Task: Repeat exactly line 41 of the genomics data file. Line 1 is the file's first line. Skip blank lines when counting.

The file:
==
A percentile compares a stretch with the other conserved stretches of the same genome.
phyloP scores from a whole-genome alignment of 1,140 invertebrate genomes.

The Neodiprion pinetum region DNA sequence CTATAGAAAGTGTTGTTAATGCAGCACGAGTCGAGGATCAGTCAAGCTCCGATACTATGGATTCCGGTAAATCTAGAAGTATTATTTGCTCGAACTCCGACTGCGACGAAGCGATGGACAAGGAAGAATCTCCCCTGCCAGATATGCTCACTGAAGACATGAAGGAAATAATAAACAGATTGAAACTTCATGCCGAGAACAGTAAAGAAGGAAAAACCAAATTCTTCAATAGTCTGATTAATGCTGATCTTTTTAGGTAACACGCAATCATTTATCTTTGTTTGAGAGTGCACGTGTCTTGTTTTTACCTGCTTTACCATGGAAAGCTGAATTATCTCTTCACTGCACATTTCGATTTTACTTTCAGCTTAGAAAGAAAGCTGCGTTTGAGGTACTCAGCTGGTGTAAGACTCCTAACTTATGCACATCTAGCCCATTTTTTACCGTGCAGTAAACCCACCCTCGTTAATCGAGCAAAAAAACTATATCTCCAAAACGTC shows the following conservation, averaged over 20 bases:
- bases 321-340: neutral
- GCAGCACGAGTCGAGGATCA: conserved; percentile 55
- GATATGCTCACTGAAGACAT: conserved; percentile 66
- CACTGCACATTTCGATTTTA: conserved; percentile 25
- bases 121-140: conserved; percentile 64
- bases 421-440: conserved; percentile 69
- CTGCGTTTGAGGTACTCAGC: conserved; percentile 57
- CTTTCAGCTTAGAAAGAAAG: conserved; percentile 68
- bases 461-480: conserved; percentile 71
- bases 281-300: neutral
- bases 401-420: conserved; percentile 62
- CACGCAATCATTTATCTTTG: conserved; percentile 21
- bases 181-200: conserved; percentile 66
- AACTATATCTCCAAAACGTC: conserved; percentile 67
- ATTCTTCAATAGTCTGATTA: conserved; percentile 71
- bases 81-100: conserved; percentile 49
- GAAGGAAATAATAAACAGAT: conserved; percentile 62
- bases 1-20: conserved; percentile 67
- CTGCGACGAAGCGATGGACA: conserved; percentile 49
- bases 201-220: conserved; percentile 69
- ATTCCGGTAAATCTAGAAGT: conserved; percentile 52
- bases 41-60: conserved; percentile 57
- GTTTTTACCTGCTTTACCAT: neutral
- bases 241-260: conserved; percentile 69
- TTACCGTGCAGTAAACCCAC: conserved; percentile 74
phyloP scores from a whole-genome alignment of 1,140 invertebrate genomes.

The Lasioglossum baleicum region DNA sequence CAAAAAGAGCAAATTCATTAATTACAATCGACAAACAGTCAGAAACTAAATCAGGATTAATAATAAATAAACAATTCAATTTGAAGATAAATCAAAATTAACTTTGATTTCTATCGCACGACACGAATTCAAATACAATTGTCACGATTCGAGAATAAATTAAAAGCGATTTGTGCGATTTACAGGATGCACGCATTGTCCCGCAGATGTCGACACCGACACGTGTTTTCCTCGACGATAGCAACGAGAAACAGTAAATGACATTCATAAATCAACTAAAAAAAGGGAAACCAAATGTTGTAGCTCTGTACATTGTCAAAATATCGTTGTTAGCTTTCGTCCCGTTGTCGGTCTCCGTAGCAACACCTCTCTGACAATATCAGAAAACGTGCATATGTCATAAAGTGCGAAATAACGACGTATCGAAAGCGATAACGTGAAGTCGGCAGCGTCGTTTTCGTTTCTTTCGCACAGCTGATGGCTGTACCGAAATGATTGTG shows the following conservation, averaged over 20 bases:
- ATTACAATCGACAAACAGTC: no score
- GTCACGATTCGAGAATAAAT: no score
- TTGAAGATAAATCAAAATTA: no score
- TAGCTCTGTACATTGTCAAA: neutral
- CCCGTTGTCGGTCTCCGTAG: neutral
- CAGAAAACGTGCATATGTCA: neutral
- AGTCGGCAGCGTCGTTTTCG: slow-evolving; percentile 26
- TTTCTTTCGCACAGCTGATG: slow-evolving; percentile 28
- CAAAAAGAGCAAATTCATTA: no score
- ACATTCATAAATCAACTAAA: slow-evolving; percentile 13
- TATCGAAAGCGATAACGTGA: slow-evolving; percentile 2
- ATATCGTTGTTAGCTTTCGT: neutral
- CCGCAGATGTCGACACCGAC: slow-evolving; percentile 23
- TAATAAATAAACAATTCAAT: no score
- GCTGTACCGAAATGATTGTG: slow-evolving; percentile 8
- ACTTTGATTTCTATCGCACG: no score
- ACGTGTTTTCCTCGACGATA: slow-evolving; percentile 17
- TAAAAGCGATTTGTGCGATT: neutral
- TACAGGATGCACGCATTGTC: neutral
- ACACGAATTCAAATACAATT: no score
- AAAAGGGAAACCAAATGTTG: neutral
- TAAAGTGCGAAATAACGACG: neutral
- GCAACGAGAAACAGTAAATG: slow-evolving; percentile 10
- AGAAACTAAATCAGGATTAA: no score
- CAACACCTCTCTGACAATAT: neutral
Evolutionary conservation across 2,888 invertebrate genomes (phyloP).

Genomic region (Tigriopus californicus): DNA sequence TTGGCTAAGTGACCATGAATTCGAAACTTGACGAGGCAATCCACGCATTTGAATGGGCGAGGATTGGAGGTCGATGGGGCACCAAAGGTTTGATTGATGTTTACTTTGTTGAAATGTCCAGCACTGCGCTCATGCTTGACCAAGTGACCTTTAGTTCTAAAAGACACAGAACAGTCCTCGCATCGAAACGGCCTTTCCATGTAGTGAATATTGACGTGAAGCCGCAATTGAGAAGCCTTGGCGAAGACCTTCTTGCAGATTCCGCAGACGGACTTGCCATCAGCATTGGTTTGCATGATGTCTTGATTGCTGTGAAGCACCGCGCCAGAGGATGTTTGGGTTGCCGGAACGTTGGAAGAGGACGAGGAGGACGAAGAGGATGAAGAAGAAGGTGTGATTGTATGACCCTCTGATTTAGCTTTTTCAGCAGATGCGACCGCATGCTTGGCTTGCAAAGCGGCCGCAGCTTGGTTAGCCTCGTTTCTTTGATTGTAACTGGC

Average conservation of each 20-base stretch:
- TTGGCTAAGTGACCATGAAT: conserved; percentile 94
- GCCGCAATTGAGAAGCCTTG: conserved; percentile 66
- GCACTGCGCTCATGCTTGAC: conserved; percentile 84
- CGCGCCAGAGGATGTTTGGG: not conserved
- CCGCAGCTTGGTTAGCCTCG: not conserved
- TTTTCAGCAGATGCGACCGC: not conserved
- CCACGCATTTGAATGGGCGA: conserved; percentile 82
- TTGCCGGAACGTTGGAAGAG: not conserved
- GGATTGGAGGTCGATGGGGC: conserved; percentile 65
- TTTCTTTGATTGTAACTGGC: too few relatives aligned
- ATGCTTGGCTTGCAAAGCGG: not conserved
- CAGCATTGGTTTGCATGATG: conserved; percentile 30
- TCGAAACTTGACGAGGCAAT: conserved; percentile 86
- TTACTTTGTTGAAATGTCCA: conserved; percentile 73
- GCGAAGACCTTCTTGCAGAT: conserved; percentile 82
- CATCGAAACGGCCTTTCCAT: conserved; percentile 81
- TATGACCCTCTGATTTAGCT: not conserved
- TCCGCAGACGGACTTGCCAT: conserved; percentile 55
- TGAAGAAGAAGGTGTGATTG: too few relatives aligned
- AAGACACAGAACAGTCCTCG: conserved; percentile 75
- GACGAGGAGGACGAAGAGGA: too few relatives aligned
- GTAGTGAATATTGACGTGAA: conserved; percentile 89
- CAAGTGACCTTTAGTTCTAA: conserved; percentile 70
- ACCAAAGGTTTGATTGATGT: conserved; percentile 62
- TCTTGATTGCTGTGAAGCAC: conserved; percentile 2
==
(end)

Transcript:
- TATCGAAAGCGATAACGTGA: slow-evolving; percentile 2